It’s hard to believe, especially knowing what we now know about Tom Hanks, but Bosom Buddies managed to eke out only two seasons on TV before being canceled in 1982. Its final episode, “Cablevision,” ran on May 27, 1982, less than two years after the show premiered.

ABC brought back the show in reruns in 1984 after the success of the movies Splash and Bachelor Party, but the Hanks train had already left the station, and Bosom Buddies would remain just a beloved memory for a star rising through Hollywood.

Envisioned as a sort of madcap male version of Laverne & Shirley, Bosom Buddies was created by Robert L. Boyett, Thomas L. Miller and Chris Thompson of Miller-Milkis-Boyett Productions. The pair originally pitched the show to ABC as a sophisticated Billy Wilder-type comedy, referencing Some Like It Hot. ABC heard that, thinking, “Well, that means men will be in women’s clothing,” and bought it provided that would be the case. Miller and Boyett have since said they left the pitch meeting confounded, telling the Miami Herald, “What are we gonna do? We have to do something in drag.”

And they did! Starring a poufy-haired Hanks as Kip Wilson and Peter Scolari as Henry Desmond, Bosom Buddies was born, like so many sitcoms, on a rather farcical premise. After their apartment was demolished while they slept inside, Kip and Henry set out in search of another affordable rental. Their friend Amy (Wendie Jo Sperber) tells them about Susan B. Anthony Hotel, which has rooms but — uh-oh! — also just happens to be female-only. Kip and Henry balk, but after Kip falls for hotel resident Sonny (Donna Dixon), the two decide to don bad, Tootsie-style drag and rent an apartment, somehow fooling every single resident, manager and visitor to the hotel.

Watch the Intro to 'Bosom Buddies'

Kip and Henry, the "brothers" of "Buffy" (Hanks) and "Hildegard" (Scolari), would sometimes visit the hotel, between days working for Ruth (Holland Taylor) at the busy Manhattan advertising firm Livingston, Gentry & Mishkin. The guys are great at their jobs, but Ruth often takes credit for their work, and in Season Two, Kip, Henry and Amy strike out on their own to start a firm, Sixty Seconds Street. Ruth, though, still somehow manages to hang around as a kind of silent partner.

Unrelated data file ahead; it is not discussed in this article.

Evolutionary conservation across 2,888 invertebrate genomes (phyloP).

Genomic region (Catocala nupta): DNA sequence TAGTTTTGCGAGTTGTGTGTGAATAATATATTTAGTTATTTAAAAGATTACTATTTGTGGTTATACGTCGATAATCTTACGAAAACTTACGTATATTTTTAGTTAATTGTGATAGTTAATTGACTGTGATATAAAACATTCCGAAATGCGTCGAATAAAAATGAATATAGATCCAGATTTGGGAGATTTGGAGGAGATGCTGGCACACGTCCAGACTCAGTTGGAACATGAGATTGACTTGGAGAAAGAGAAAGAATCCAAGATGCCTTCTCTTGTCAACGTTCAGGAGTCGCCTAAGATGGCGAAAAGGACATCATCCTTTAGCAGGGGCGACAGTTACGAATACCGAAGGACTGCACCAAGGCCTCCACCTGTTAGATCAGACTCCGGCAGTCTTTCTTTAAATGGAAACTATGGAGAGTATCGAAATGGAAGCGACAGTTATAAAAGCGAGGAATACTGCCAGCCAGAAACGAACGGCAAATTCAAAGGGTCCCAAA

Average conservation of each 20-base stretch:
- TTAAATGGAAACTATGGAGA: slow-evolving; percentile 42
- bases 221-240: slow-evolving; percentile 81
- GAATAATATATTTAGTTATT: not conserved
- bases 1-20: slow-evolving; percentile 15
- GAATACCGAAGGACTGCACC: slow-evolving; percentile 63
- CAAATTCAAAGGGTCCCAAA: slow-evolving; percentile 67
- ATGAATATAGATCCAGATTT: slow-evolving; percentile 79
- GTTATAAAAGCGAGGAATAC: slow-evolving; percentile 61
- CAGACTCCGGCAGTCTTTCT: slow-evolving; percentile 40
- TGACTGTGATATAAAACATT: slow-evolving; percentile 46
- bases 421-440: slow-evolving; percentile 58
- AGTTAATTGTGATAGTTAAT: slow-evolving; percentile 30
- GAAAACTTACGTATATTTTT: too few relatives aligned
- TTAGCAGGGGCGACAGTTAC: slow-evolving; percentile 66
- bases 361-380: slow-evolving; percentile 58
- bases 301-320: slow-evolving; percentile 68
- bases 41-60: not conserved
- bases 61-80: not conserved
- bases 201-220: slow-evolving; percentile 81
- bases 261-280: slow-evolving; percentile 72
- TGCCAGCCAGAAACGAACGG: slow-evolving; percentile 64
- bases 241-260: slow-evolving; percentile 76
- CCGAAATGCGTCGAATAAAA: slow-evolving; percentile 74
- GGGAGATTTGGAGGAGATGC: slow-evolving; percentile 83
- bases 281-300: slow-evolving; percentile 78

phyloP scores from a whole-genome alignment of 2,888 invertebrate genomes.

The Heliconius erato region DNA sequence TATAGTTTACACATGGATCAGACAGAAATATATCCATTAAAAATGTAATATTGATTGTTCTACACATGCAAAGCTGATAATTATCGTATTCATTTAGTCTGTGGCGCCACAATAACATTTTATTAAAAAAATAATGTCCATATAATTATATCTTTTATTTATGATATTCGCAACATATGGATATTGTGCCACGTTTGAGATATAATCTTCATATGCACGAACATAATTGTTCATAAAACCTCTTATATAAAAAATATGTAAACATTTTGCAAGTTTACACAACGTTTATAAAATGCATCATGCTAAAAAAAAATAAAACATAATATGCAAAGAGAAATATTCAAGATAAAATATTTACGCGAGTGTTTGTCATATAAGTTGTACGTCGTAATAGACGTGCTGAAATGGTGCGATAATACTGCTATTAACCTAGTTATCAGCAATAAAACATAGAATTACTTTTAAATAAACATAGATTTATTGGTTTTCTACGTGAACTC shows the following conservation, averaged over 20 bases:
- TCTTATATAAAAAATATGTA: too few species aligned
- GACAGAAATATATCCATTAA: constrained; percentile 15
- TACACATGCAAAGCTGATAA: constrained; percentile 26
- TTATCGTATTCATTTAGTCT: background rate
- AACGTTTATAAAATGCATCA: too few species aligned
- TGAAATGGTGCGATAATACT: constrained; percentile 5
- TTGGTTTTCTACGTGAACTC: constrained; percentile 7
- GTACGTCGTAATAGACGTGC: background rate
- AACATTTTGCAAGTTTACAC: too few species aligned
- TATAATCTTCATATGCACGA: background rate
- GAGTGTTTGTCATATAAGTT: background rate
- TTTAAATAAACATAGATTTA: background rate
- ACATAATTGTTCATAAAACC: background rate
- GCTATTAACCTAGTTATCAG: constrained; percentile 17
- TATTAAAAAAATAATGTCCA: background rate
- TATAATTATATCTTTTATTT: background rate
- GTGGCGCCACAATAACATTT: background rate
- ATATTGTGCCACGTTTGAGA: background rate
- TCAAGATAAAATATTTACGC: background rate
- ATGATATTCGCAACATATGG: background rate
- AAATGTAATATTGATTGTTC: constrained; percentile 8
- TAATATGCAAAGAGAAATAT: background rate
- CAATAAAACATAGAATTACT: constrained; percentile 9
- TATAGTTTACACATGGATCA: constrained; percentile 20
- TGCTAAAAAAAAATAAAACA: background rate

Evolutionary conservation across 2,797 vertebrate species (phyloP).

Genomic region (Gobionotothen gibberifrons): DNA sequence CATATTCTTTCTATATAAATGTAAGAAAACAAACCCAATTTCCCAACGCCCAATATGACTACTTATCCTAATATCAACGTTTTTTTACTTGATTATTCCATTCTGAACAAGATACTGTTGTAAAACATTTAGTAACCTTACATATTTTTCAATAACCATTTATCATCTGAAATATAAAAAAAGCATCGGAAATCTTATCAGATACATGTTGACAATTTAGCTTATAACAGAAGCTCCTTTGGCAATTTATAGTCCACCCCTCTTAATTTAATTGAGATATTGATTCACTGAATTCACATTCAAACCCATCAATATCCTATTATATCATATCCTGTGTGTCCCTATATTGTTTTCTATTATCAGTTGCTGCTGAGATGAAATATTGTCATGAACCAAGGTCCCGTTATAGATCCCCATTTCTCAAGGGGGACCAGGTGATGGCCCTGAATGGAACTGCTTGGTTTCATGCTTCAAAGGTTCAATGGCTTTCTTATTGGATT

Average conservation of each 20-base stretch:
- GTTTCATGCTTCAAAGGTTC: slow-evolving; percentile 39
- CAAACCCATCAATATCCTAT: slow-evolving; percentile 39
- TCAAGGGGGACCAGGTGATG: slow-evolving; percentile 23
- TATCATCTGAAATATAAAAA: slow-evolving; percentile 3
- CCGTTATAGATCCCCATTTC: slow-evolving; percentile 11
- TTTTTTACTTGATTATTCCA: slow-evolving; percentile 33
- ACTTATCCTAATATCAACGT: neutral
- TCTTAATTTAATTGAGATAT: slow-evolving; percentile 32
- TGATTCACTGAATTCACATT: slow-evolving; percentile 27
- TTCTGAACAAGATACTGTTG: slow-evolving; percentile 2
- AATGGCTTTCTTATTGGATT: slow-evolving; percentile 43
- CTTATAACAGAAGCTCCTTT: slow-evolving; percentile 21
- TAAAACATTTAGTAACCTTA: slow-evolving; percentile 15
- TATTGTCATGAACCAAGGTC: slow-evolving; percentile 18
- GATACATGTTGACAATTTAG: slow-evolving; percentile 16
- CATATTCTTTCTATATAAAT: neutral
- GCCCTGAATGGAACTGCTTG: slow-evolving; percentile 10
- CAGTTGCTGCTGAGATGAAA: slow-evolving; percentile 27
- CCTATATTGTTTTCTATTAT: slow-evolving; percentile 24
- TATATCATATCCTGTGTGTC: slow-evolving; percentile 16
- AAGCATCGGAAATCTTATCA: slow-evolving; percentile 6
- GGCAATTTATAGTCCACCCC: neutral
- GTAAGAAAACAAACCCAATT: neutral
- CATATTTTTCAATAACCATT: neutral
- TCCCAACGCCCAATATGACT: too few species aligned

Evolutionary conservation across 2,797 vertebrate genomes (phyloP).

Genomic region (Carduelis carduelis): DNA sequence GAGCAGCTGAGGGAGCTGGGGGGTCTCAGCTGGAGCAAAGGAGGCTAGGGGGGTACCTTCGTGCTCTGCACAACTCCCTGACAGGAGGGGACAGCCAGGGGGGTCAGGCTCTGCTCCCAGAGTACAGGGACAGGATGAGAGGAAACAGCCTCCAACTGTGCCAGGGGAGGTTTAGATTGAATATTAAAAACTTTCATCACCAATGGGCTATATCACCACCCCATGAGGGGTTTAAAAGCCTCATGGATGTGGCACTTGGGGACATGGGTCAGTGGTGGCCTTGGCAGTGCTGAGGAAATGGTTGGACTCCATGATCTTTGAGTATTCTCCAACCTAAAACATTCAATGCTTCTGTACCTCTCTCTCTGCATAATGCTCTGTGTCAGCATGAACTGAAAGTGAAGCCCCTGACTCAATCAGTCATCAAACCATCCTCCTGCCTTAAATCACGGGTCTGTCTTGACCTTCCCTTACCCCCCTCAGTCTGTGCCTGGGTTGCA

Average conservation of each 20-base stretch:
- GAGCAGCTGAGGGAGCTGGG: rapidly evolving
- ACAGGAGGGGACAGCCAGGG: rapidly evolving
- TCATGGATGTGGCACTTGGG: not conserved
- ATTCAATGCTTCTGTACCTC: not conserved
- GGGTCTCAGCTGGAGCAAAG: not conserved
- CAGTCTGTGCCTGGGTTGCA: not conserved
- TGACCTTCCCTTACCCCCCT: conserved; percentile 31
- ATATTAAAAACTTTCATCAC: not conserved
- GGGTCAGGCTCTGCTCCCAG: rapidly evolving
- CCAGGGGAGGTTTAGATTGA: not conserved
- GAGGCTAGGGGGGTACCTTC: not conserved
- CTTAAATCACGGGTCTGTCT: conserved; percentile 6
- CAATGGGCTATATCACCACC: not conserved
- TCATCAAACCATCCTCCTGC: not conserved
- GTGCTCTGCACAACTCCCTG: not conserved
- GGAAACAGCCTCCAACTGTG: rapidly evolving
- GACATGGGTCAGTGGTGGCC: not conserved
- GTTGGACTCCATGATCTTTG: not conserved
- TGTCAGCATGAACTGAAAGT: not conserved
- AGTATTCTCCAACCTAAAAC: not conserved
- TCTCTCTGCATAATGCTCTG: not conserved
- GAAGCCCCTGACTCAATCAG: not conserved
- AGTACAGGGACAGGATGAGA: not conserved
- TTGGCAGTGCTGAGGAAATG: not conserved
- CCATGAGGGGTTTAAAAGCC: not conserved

Watch a Scene From 'Bosom Buddies'

One reason for the Season Two shake-up could be because the show was faltering. While the first season’s ratings had been OK, a strike by the Screen Actors Guild and American Federation of Television and Radio Artists meant Bosom Buddies’ season was abbreviated. When it came back, ABC simply couldn’t find the right slot for it, meaning it bounced from day to day and time to time, a curse that a show couldn’t recover from at the time.

By the time Bosom Buddies’ second season aired, the show had also mostly abandoned its original premise, outing Kip and Henry as not, in fact, actually being women. They’re somehow allowed to continue to live at the hotel, and Sonny forgives Kip for lying to her.

The series pivoted back to its original buddy-comedy premise, with Hanks and Scolari often relying on their chemistry and improv to create genuinely funny moments.

Watch a Scene From 'Bosom Buddies'

There’s some disagreement about which episode of Bosom Buddies aired last. Some sources say it was “Not the Last Picture Show,” intended to be the Season Two finale, which found Henry and Kip imagining what life would be like as senior citizens. More die-hard Bosom scholars claim it was actually “Cablevision,” an episode planned to run earlier that got bumped to the end of the run, sort of like a make-up baseball game. In “Cablevision,” Kip and Henry try to land an important client for their agency by creating a cable-access variety show, somehow managing to enlist the services of Penny Marshall.

Watch a Scene From 'Bosom Buddies'

There are a few bittersweet bits of trivia that go along with Bosom Buddies, some of which came out after the death of Peter Scolari in October 2021. Hanks went on Jimmy Kimmel Live! to talk about his longtime friend, fighting back tears as he described their relationship.

“I don’t know how many people truly do change your lives when you cross paths with them,” he said.  “But he and I met, we picked up the scripts and we started screwing around, and I thought, ‘Oh, this is it. This is how this works. This is like a hand inside a glove.'"

Watch Tom Hanks Remember Peter Scolari

Another fun Bosom bit involves Paul Rudd, who teamed up with Adam Scott to create a shot-for-shot remake of the opening credits for Adult Swim's The Greatest Event in Television History in 2014. Rudd plays Kip, while Scott plays Henry, and both Hanks and Scolari make cameo appearances. The farce even enlisted Billy Joel to play “My Life” during the credits, even though the original show used a version by another artist.

Watch Paul Rudd and Adam Scott in 'Bosom Buddies' Parody

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